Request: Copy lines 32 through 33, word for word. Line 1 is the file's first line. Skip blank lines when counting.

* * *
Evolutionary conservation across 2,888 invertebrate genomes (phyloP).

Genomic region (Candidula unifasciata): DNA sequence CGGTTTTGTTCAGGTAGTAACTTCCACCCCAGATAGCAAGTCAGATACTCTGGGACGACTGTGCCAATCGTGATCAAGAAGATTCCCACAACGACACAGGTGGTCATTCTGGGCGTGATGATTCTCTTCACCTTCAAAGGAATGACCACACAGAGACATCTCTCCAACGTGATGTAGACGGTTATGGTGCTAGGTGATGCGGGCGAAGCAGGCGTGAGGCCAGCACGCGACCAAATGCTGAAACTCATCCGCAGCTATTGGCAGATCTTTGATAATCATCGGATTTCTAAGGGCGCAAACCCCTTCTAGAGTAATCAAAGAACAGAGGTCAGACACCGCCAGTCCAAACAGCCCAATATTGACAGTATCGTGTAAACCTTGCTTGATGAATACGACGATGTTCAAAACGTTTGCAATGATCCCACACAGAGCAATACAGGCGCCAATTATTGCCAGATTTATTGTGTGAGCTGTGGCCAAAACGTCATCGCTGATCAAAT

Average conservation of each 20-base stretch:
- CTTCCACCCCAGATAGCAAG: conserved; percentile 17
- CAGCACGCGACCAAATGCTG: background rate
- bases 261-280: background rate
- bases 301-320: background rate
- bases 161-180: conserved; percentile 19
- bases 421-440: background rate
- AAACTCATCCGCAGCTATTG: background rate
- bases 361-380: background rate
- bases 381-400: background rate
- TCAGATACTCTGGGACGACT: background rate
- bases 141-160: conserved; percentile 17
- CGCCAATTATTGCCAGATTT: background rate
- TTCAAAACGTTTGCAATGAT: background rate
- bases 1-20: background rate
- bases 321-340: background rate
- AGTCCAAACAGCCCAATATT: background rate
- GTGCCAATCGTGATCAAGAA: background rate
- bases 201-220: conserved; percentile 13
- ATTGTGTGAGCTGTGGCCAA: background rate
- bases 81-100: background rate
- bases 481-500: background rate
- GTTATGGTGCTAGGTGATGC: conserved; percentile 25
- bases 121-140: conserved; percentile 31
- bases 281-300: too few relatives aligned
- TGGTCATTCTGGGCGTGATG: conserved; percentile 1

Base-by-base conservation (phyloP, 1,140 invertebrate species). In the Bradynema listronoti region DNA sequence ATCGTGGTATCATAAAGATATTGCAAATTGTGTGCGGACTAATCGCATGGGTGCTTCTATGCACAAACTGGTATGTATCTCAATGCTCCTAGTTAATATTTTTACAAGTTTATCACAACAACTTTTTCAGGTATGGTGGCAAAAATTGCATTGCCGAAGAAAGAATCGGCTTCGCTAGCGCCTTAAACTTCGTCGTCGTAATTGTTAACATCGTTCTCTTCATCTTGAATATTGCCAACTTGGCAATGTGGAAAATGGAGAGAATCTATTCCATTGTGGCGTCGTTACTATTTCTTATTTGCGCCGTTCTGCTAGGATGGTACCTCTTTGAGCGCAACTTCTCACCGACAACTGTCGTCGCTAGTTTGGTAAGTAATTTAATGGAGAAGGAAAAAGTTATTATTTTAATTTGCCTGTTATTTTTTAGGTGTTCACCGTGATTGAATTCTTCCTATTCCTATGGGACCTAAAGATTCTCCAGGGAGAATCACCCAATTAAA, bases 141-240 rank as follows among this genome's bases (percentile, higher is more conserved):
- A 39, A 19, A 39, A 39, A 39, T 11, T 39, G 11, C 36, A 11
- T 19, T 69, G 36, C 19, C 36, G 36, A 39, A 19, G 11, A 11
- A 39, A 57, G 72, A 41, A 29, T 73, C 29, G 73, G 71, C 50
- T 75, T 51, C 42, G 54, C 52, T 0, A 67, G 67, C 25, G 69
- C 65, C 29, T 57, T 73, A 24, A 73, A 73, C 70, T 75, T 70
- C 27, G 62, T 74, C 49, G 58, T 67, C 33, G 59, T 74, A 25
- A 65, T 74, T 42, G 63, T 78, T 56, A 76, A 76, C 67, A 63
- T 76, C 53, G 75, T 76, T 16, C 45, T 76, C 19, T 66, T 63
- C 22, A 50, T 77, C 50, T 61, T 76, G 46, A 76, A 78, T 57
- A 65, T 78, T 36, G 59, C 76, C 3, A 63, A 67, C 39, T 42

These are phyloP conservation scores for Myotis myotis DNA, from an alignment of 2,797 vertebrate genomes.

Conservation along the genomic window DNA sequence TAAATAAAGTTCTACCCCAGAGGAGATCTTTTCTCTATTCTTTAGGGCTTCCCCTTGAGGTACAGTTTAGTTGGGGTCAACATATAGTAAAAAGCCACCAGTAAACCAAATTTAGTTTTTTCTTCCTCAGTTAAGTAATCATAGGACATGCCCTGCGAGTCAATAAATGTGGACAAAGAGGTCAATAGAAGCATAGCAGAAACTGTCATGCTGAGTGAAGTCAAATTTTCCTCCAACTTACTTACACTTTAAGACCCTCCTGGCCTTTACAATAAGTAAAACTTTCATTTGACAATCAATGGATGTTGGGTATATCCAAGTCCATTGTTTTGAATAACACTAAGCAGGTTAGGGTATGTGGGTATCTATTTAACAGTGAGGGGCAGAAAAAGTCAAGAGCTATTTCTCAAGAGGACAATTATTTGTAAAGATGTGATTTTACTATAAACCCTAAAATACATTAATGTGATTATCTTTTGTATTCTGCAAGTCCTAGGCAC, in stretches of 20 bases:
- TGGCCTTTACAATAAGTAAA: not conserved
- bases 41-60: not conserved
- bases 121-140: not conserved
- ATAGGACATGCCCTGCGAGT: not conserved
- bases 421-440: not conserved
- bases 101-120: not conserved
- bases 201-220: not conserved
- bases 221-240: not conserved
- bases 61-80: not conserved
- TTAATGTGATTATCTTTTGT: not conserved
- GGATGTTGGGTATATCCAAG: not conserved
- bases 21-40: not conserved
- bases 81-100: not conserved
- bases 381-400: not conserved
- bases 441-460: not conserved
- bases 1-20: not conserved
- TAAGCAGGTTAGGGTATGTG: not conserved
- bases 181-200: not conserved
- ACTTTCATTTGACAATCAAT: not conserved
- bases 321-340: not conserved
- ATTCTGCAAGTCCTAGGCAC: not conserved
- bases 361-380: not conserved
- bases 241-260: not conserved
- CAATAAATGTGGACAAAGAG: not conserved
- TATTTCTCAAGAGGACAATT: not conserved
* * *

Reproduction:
- A 39, A 57, G 72, A 41, A 29, T 73, C 29, G 73, G 71, C 50
- T 75, T 51, C 42, G 54, C 52, T 0, A 67, G 67, C 25, G 69